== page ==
Emma Watson's Epic Golden Globes Date Fights To End Violence Against Women

by Hollee Actman Becker
Pascal Le Segretain/Getty Images Entertainment/Getty Images

All eyes are on the women tonight as they walk the red carpet leading into the Beverly Hilton to kick off the 2018 awards season. In the wake of the #MeToo and #TimesUp movements, many women chose to express their support for women’s rights by bringing along some pretty important activist guests as their Golden Globes plus ones, including Meryl Streep, Michelle Williams, Laura Dern, Amy Poehler, Susan Sarandon, Emma Stone, and Emma Watson. Amen, ladies! But if you're anything like me, you're probably wondering just who is Marai Larasi, the woman who accompanied Emma Watson to the Golden Globes.

Marai has dedicated her life to ending violence against black, minority ethnic, and refugee women and girls as the executive director of the UK-based black feminist organization, Imkaan. She is also co-chair of the End Violence Against Women Coalition.

"When Michelle Williams spearheaded the idea of actresses bringing activists onto the red carpet, my first thought was it was be so great to do with Marai," Watson — who will be presenting tonight with Robert Pattinson — explained on the E! Red Carpet. "We’ve been working together this last year. She’s absolutely incredible. She’s the executive director of Imkaan, which is a black feminist organization that fights against violence in women and girls. And I’m very happy to have her here tonight just to amplify, amplify, amplify."

So. Are. We!

And not surprisingly, both women made a statement by joining the #whywewearblack movement, something Watson said makes her feel really emotional, since the issue doesn't just affect Hollywood — it affects women everywhere.

And Marai couldn't agree more.

"There's something about women in Hollywood speaking out," she explained to Ryan Seacrest. "There is a wall of silence around violence against women and girls, and every time somebody speaks out, it just creates a bit of a crack in that wall. Women in Hollywood have an opportunity to amplify the issues and shine a light on things, and actually that's incredibly important. And so it's a special moment in time. It's not the beginning of the struggle or the end of the struggle. It's a critical moment."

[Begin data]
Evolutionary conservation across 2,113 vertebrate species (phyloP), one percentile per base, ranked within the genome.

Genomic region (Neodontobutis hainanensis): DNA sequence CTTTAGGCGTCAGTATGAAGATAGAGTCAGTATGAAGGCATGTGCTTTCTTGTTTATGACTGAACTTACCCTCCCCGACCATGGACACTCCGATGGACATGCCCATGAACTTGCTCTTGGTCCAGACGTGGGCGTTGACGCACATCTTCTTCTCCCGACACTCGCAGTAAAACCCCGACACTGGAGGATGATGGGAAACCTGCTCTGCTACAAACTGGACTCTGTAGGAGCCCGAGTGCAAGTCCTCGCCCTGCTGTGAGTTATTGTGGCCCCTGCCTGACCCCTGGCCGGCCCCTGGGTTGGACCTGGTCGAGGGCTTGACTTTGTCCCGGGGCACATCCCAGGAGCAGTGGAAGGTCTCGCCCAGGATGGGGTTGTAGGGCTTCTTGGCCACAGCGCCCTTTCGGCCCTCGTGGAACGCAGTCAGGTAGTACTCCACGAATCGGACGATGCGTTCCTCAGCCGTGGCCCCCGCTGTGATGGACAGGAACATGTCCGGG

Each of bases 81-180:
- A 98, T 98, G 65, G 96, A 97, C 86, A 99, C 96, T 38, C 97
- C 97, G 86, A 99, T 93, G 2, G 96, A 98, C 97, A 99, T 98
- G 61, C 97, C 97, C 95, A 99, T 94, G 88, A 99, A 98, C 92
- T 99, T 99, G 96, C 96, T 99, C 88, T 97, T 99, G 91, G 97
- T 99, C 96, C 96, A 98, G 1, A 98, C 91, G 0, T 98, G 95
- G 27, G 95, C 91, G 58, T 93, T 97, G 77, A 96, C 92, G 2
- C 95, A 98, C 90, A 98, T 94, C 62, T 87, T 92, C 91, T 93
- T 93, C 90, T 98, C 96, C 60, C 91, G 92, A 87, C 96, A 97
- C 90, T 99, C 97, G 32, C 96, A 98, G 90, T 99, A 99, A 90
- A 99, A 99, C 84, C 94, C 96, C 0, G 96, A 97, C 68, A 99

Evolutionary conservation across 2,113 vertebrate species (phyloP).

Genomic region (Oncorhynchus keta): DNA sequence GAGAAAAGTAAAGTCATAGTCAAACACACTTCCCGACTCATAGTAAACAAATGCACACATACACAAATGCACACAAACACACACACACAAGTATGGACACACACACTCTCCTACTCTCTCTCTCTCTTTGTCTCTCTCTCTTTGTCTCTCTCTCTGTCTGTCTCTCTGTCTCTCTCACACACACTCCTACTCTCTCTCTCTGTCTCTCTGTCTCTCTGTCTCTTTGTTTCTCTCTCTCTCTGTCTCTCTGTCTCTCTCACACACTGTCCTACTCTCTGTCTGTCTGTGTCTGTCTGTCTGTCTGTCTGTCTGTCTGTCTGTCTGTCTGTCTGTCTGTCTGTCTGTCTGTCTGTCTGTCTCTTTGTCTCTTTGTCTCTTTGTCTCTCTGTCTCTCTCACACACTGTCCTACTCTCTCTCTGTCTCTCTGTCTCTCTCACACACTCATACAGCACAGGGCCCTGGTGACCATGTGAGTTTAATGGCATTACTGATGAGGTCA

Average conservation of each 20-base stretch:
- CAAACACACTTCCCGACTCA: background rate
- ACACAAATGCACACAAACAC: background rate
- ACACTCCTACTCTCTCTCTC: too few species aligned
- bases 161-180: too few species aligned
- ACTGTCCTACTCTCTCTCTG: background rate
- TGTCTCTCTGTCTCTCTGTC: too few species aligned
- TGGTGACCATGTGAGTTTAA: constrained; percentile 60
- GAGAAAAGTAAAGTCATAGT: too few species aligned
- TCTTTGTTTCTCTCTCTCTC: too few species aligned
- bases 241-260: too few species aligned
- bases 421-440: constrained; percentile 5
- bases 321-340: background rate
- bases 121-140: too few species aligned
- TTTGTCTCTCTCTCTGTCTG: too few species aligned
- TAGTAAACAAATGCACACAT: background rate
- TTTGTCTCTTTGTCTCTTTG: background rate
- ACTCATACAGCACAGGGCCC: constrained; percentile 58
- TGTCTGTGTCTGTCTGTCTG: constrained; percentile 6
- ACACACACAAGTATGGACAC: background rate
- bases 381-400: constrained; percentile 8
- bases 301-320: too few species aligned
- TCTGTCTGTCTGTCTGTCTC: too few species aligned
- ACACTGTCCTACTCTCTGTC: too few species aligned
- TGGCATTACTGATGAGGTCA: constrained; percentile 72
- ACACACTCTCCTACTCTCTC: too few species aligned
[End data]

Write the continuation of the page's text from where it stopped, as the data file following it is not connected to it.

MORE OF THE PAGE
She's so right. And while Marai may not be up for any awards tonight, she's already a total rockstar who has been recognized by the World Pride Power List of 2013 as one of the most influential LGBT people in the world of politics, arts, and entertainment.

“I have been working on ending violence against women for 23 years,” she previously wrote on the UN Women's website. “BME [Black and minority ethnic] women have always been central to my practice. Even before I had the language to describe ‘intersectionality’, I somehow understood that the journeys of BME women and girls were being shaped by exclusion and marginalization in different ways to our counterparts.”

Other actresses who brought activists tonight include: Emma Stone, who was accompanied by Billie Jean King, the pro tennis player and activist who Stone portrays in “Battle of the Sexes"; Susan Sarandon, who brought Rosa Clemente, a political commentator; Meryl Streep, who came with Ai-jen Poo, the director of the National Domestic Workers Alliance and co-director of the Caring Across Generations Campaign; Michelle Williams, whose date is Tarana Burke, the founder of the #metoo movement and senior director at Girls for Gender Equity; Laura Dern, who brought Mónica Ramírez, the co-founder of Alianza Nacional de Campesinas; and Shailene Woodley, who was accompanied by Calina Lawrence, a musician and vocalist who traveled the country to advocate for Native Treaty Rights.

Way to go, ladies! And good luck to everyone at the Golden Globes tonight.